In not imposing tighter restrictions as COVID-19 variant cases surge, Premier Jason Kenney is playing politics and recklessly putting Albertans’ lives in jeopardy, NDP leader Rachel Notley said Monday.
Noting Kenney himself warned last Thursday of the variants’ rapid rate of reproduction while only urging Albertans’ restraint over the Easter long weekend, Notley said the premier was abdicating his responsibility.
“The rate of growth is exploding exactly as has been predicted… Contrary to his assertions that he has no modelling, he actually revealed a bit of the modelling and told us that he absolutely anticipates that under the current set of rules we’re going to have 1,000 people in the hospital,” said Notley.
“Those are people who are very, very sick, potentially permanently ill, people who may die and yet not a single action was taken by this premier rather he just hectored Albertans that it’s all up to them.”
Notley also demanded the UCP government reveal the advice being given to them by Alberta Chief Medical Officer of Health Dr. Deena Hinshaw and other advisers.
“I can’t believe (Kenney) is acting on professional medical advice,” she said, adding the province’s decision not to hold a press conference Monday on the matter is also lamentable.
On Sunday, Hinshaw tweeted there’d been a “significant” outbreak in Alberta of the P1 variant that originated in Brazil and is known to be extremely infectious and possibly more lethal.
But she gave no details of where the outbreak occurred or how that variant had arrived, only saying it was brought to Alberta by a traveller.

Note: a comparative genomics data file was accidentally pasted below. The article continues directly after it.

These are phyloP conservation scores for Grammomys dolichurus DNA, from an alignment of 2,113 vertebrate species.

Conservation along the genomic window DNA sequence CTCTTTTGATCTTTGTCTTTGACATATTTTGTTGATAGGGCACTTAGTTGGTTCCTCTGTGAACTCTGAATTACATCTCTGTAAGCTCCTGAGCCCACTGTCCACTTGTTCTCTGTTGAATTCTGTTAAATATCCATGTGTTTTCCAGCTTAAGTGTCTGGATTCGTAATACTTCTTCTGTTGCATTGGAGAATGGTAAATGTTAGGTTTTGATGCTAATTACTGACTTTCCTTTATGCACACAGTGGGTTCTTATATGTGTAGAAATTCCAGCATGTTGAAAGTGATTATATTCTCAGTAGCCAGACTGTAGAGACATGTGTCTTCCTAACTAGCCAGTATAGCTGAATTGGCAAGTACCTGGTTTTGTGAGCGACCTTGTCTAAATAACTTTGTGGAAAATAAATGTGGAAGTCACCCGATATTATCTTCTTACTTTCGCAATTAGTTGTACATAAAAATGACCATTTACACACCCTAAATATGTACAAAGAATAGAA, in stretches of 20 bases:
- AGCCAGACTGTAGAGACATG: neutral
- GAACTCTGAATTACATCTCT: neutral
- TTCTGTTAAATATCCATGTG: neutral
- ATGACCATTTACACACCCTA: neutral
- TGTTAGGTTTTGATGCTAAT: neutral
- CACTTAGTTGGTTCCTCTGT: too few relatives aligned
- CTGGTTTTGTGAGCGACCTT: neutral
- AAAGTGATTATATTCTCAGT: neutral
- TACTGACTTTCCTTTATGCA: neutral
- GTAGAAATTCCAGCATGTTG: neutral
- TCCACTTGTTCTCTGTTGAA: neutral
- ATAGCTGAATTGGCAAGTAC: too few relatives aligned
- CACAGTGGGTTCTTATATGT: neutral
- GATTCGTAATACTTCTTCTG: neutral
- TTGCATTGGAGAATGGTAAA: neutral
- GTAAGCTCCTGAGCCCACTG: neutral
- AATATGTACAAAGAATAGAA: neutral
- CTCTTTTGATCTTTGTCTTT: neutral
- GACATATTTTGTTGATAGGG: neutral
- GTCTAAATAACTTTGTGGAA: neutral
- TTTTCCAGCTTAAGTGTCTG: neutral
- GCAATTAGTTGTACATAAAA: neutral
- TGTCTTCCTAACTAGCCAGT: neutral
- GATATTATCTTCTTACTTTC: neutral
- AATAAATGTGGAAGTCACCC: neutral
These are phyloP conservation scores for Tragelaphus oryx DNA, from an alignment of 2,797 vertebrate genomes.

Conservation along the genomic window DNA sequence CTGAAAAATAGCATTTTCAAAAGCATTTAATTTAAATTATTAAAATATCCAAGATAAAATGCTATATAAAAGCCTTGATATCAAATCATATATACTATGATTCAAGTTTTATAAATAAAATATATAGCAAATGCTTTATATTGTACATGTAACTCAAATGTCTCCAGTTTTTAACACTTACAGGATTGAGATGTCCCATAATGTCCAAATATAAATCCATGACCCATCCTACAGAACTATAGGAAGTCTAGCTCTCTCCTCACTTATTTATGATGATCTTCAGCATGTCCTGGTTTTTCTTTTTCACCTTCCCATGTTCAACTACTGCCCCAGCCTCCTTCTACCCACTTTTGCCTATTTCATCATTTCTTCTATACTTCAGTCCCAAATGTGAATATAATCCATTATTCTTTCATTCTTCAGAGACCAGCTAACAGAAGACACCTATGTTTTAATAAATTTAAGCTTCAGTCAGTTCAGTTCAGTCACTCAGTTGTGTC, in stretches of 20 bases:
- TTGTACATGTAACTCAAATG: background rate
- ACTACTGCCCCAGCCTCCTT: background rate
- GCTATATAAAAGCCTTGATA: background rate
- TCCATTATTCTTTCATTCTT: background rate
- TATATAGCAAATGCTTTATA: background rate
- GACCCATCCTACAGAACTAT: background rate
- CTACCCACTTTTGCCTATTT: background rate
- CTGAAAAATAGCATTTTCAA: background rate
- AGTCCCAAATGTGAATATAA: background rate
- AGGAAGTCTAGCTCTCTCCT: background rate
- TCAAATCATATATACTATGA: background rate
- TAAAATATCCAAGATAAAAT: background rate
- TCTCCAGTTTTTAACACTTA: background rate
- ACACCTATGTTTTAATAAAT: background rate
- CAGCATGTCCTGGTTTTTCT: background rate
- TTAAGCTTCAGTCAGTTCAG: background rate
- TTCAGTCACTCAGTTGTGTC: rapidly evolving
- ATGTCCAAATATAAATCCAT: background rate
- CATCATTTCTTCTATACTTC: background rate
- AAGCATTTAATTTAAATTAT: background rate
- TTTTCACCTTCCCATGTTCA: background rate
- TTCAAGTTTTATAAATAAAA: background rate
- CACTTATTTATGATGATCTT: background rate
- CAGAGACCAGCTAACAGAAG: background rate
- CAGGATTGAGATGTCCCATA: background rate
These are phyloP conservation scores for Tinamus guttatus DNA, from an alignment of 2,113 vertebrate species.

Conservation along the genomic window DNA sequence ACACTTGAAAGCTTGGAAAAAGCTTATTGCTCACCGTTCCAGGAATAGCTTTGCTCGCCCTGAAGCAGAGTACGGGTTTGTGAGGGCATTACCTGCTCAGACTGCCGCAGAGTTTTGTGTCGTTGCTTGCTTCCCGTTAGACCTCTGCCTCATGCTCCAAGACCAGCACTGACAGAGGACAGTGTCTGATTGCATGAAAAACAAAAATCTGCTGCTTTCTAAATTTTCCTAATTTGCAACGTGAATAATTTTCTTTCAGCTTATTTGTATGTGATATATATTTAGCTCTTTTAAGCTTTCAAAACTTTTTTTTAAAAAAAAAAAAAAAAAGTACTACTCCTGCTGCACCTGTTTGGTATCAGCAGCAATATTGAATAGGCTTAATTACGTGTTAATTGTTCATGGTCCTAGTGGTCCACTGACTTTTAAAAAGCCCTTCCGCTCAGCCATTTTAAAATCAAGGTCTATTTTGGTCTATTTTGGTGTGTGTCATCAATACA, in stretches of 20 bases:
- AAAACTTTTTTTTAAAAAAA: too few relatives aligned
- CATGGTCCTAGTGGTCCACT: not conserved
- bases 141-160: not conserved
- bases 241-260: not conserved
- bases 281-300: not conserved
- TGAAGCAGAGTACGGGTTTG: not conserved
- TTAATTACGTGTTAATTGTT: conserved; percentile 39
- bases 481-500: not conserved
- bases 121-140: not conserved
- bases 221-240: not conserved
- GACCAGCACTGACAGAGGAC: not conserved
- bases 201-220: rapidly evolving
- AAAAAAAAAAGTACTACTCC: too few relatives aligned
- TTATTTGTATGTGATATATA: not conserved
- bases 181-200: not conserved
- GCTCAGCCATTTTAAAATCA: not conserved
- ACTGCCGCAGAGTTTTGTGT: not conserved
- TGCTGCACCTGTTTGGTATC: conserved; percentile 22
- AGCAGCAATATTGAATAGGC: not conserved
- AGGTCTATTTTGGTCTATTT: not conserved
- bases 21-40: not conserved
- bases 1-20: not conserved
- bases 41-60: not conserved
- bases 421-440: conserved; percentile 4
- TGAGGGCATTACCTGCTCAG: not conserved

On Sunday, Alberta reported another 950 cases of COVID-19 with 600 of those being the more contagious variants of concern.
As of Sunday, 38 per cent of active cases are now comprised of those variants.
The test positivity rate has also continued to grow, sitting at about 8 per cent.
Notley said the situation facing Albertans now is far more dire than just before last year’s Thanksgiving, which turned out to be a super-spreader long weekend, leading to daily case counts in December of nearly 1,900 and hospitalizations exceeding 900.
The province didn’t move to impose tighter restrictions until Dec. 8, noted Notley.
“This dithering (now) means more harm to small businesses and workers, more chaos in school more pressure on our health care heroes and more lives lost,” she said.
It appears the premier is afraid of offending those who oppose COVID-19 restrictions while B.C., Saskatchewan and Ontario take stronger action, said Notley.
“He’s worrying more, again, about his political future and his political base,” she said.
“The province should enact restrictions similar to those in place in January and use $125 million in unspent provincial small business supports and tens of millions of federal job funds.”
Last Thursday, Kenney sounded the alarm ahead of the Easter long weekend, adding while vaccinations whose pace has picked in recent weeks is ultimately the solution, they’re still not coming quickly enough.
“This is a wake-up call for all Albertans. We can see the end of this thing … I would plead to Albertans to please be very careful and follow the public-health guidelines and the restrictions in place,” he said.
But he refused to change the province’s course on restrictions, saying going too far could smother the province’s economic recovery.
On the weekend, some Alberta doctors called for tougher restrictions, saying pleas for personal responsibility haven’t been enough to stymie the virus’s spread.
On Monday, Notley said staying the current course would lead to more economic strangulation.
“Economic recovery is fastest when the lowest number of people are infected,” she said.